India in Australia 2011-12

Undone by pace and swing

Over the last four years, Sehwag has been the most successful Test batsman in Asia, but outside the subcontinent his stats have plummeted

S Rajesh

January 17, 2012

Comments: 75 | Text size: A | A

Ben Hilfenhaus is pumped up after dismissing Virender Sehwag, Australia v India, 1st Test, Melbourne, 4th day, December 29, 2011
Virender Sehwag has been dismissed by Ben Hilfenhaus three times in the ongoing series, and scored just 33 runs in 88 balls © Getty Images
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One of the tweets doing the rounds towards the end of the first day's play in Perth said this (or words to this effect): 'Finally saw a Sehwag innings. Only, it came from Warner.' The comment captured how destructive David Warner had been in the last session on that day, when he scored 104 from 80 balls, but it also showed up Sehwag's failure to play the sort of innings that has defined his batsmanship.

When he first burst onto the international scene, Sehwag was thought to be someone who'd be utterly destructive in good batting conditions, but would struggle on juicier pitches abroad. As soon as he got an opportunity, he went about busting that notion. A stunning debut hundred in Bloemfontein was followed by hundreds at Trent Bridge, Melbourne, and Adelaide, plus other emphatic performances outside the subcontinent.

Since scoring that game-saving century in Adelaide in January 2008, though, his ability to dominate and score runs in conditions conducive to seam, swing and bounce seems to have diminished considerably. You wouldn't know that looking at his overall numbers, for those haven't changed much at all: his career average till January 2008 was 50.46; since then, it's 51.50, in 41 Tests. There's some difference in his strike rate - 74.89 to 92.04 - and in his conversion rate of fifties into hundreds - 50% to 33% - but the average is as strong as ever.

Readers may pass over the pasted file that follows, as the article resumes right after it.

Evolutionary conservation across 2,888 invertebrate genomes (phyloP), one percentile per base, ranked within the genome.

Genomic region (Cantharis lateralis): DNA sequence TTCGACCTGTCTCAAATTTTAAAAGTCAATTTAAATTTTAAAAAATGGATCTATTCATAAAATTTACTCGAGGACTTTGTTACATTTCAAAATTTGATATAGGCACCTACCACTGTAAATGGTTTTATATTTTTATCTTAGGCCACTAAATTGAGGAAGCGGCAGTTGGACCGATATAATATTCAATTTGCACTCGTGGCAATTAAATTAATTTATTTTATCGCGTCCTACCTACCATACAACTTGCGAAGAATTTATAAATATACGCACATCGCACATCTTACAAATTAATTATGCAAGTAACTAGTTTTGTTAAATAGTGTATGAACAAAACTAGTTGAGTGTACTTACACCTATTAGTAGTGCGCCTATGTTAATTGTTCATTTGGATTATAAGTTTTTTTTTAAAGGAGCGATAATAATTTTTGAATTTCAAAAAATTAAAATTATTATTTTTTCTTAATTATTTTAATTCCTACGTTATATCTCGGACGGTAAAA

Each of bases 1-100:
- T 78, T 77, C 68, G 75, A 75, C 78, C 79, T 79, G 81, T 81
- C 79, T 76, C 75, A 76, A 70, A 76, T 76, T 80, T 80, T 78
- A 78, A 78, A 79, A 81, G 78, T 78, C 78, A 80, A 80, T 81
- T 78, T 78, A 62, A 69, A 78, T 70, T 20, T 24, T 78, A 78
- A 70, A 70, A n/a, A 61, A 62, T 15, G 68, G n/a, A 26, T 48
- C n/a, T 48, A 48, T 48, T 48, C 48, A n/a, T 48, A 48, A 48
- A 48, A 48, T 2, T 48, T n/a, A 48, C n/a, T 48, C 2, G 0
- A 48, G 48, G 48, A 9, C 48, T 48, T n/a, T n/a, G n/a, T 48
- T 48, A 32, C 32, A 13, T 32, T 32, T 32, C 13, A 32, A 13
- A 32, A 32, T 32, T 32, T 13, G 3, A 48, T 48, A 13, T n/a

However, look at the details and more significant differences emerge. Since that 151 in Adelaide, Sehwag's stocks outside the subcontinent have fallen: in each of the last tours to New Zealand, South Africa, England and Australia, Sehwag's average hasn't touched 30 - it was 28 in New Zealand, 24 in South Africa, 10.25 in England and 19.67 so far in Australia. That's 21 innings in which he has managed only two fifties, and a highest score of 67.

What's kept his overall average at the same heights of old are his stats in the subcontinent: his average of 64.28 in Asia compensates for his lean spell overseas. In 11 series in Asia during this period, he has averaged 49 or more in eight of them, and 65-plus in six. He has notched up scores of 319, 293 and 201 not out, plus six more hundreds in 53 innings. That's in stark contrast to no score of more than 70 in 21 innings abroad.

The strike-rate stats are interesting too. Before February 2008 Sehwag was already scoring pretty quickly, with a Test match strike rate touching 75, but since then, it's rocketed up to 92 runs per 100 balls. His attacking instincts have worked well in the subcontinent, when he has been more dominant than ever - no one has scored more runs in Asia during this period - but not in conditions that have aided the quick bowlers.

Two phases of Sehwag's Test career
Period Tests Runs Average Strike rate 100s/ 50s
2001 to Jan 2008 54 4441 50.46 74.89 13/ 13
Feb 2008 onwards 41 3657 51.50 92.04 9/ 18
Career 95 8098 50.93 81.77 22/ 31
Sehwag in and outside Asia in these two periods
Period Tests Runs Average Strike rate 100s/ 50s
Till Jan 2008 - in Asia 30 2634 57.26 74.93 8/ 8
Feb 2008 onwards - in Asia 30 3214 64.28 95.03 9/ 16
Till Jan 2008 - outside Asia 24 1807 43.02 74.82 5/ 5
Feb 2008 onwards - outside Asia 11 443 21.09 74.95 0/ 2

Against the quick bowlers, Sehwag's numbers have fallen significantly outside the subcontinent in the last four years. Till January 2008, he'd averaged 46 against them, but since then, it has fallen to 25, with 16 of his 21 dismissals coming against them. The lack of runs hasn't affected the strike rate, though.

Sehwag against fast bowlers outside the subcontinent*
Period Runs Dismissals Average Runs per over
Till Jan 2008 1426 31 46.00 4.25